The Set follows the coming of age of an Australian artist. He romances a nice woman and a cruel man. Both relationships are diluted by a sprawling screenplay filled with underwritten characters and subplots. The melodrama, camp and copious nudity give it the feel of a Valley of the Dolls style exploitation flick. But the judgement free look at bisexuality earns it a spot in queer film history.
Curious? You can stream the film here or read my spoiler filled recap.
Content warning: The film contains domestic abuse, sexual assault, self-harm and aggressive jazz.
Act One: Starving Artist
Scene One: A Beach
(PAUL, a starving artist, watches TONY, a hunky architect, give mouth to mouth to a half-drowned woman. Later PAUL frolics naked with his girlfriend CARA.)
PAUL: My father wants me to work in the ship yard but I want to be an artist!
CARA: Well my father’s sending me to Italy. He found some letters from my ex-girlfriend.
PAUL: You’re bisexual!? I’m shocked and appalled!
Scene Two: A Society Party
MARIE (a mature designer): I got you a job designing a set for a musical comedy.
PAUL: Great! (Paul dances with young women.)
MARIE (drunk): HEY! I said I got you the job! Come home and make love to me!
PAUL: Fix your eyelashes mother.
(MARIE leaves in a rage and has a fatal car accident.)
Scene Three: A Gay Party
DRAG QUEEN: There, there Paul. We all miss her.
PAUL: You’re a man!? I’m shocked and appalled!
RICH GAY: Calm down. We’re all men here.
DRAG QUEEN: “Careful Red Riding Hood. The wolf is after your basket.”
(That’s my favorite line in the film but PAUL doesn’t understand the warning. RICH GAY slips PAUL a roofie. PAUL wakes up in RICH GAY’s bed.)
PAUL: Let’s never speak of this again.
Act Two: Domestic Bliss
Scene Four: Paul’s Studio
PAUL: I need an architect to help build my set model. It pays well.
TONY (an architect): I DON’T NEED YOU! I’m rich and hot and every woman wants me!
(TONY sleeps with TWO WOMEN.)
TWO WOMEN: You’re terrible at this. Go find a rubber doll.
(PAUL tries to give TONY a hand job. TONY slaps him away.)
PAUL: Tony I love you!
TONY: When did that happen? We didn’t develop this relationship at all.
(TONY has sex with PAUL.)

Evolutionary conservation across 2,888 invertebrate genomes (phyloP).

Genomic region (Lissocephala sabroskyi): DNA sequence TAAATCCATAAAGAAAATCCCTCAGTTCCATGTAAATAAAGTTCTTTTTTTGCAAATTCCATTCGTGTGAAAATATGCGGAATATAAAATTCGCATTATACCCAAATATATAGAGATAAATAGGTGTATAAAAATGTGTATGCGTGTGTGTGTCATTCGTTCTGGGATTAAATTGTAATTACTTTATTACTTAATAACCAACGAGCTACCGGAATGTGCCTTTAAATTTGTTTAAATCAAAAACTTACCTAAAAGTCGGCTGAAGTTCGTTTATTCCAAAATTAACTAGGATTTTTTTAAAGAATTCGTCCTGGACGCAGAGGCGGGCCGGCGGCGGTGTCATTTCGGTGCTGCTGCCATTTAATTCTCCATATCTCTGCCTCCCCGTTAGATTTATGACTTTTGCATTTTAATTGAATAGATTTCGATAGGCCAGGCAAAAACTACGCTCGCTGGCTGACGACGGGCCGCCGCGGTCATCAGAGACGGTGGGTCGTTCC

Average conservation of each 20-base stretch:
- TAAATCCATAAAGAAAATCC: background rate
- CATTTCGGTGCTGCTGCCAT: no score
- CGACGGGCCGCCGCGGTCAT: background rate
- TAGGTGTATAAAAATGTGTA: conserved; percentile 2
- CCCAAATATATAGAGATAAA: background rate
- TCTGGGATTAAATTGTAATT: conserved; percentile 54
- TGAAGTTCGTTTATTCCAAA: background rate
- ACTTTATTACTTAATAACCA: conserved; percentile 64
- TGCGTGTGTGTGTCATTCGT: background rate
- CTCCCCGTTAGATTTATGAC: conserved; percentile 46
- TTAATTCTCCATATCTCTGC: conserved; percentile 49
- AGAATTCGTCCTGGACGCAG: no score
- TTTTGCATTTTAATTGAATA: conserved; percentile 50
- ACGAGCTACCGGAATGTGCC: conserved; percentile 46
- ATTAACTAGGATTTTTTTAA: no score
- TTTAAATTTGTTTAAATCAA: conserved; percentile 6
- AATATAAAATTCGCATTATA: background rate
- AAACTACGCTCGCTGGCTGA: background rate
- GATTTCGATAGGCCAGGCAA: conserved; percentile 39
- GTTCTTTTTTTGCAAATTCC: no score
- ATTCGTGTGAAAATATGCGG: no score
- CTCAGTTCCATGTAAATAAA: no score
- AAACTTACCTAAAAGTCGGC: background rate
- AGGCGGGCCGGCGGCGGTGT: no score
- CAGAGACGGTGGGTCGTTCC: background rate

Scene Five: Paul’s Apartment
(PAUL and TONY have been living together a few weeks.)
PAUL: Here’s your first paycheck darling!
(TONY tears up the paycheck.)
TONY: I DON’T NEED YOUR MONEY! Your designs are crap. All your ideas were stolen from Marie.
PAUL: Why are you constantly negging me?
TONY: Toxic masculinity mixed with internalized homophobia. I’m leaving you for a woman.
(TONY leaves. PAUL overdoses on pills.)
TONY: I’m back. You took pills? You loser!
(TONY drinks a beer and stares at PAUL for a long time. Paul’s BOSS enters.)
BOSS: Why didn’t you answer my calls? A famous Director is coming to see your set. OH NO! I’LL CALL AN AMBULANCE!
(One hospital visit and some comedy subplots later we get…)
Act Three: That’s Show Biz
Scene Six: Pool Party
(Everyone oohs and ahs at the set model.)
DIRECTOR: I love your set darling! Meet my secretary.
CARA: Paul!? How I’ve missed you. (PAUL and CARA make out.)
TONY: Stop that! He’s mine! I’ve had him! Lots of men have had him!
CARA: Paul’s bisexual!?…… Meh.
(TONY leaves in a huff. The DIRECTOR pushes the party guests into the swimming pool. Everybody dances in the pool while PAUL and CARA make out.)
A critic’s search for the worst film ever made has ended. It’s called ‘The Set’, now showing at Trak Cinema. ~ Colin Bennett, The Age
It’s not the worst film ever. Merely amateurish. Author Roger Ward gave several interviews in 2011 when the film was re-released. He’d adapted his 1950’s journals into a novel in the 1960’s. No publisher would touch it. Frank Brittain agreed to produce a film adaptation in 1970 but multiple writers and actor ad libs clouded an already scattered script.
What do we take away from the film in 2020? Paul gets a happy ending but Marie is gone and Tony’s a train wreck. No one judges Paul for his sexuality, yet the men he sleeps with are predatory and abusive. We don’t learn much about Cara. Is the film favoring her by default because she’s a woman? A comedy subplot for Paul’s aunt sees her bed an aging stud but return to her mousy husband. Is the message of the film ultimately conservative? The author says no. Underneath the pain there’s a love letter to sexual freedom. It may look different now but in 1970 it was “a release, an opening of a door to lead a liberated life.”
What’s your favorite film about 50’s and 60’s counter culture? Is Paul a positive example of bi representation for 1970? For 2020? Will you give this film a watch? For more reviews of LGBT Media click here.